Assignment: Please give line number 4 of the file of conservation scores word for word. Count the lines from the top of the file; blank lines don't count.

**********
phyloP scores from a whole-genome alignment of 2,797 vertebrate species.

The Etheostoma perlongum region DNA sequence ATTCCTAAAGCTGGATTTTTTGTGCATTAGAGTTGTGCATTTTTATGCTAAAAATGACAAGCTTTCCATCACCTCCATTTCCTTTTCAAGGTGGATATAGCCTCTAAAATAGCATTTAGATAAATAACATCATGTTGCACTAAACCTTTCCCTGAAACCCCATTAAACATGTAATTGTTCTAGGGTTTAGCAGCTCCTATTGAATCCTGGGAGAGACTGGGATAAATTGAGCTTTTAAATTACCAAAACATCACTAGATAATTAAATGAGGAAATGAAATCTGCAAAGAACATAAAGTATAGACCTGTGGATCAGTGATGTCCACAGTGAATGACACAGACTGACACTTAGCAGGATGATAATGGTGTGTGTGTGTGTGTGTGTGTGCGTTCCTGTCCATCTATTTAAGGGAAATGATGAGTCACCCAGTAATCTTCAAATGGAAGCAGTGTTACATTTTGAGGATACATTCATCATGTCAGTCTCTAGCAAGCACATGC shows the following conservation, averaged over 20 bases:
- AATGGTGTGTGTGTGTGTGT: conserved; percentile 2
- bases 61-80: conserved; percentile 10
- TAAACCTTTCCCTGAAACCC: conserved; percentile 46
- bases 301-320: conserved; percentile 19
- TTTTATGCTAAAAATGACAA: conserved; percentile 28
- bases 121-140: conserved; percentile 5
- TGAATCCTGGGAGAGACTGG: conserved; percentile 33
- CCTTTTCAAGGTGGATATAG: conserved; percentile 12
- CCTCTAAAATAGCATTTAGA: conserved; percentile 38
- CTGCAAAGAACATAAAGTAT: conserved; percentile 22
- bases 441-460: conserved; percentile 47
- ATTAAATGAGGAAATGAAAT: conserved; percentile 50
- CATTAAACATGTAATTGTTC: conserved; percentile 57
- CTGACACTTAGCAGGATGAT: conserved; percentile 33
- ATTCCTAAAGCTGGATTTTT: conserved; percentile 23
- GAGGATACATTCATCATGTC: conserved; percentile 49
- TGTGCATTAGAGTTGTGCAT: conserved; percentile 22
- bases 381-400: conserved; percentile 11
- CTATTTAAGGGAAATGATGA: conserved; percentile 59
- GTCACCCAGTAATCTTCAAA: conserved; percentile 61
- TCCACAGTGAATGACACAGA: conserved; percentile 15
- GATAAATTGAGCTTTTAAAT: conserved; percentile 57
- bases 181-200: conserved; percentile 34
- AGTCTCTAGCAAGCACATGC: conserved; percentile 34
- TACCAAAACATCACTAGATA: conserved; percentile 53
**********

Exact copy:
- bases 61-80: conserved; percentile 10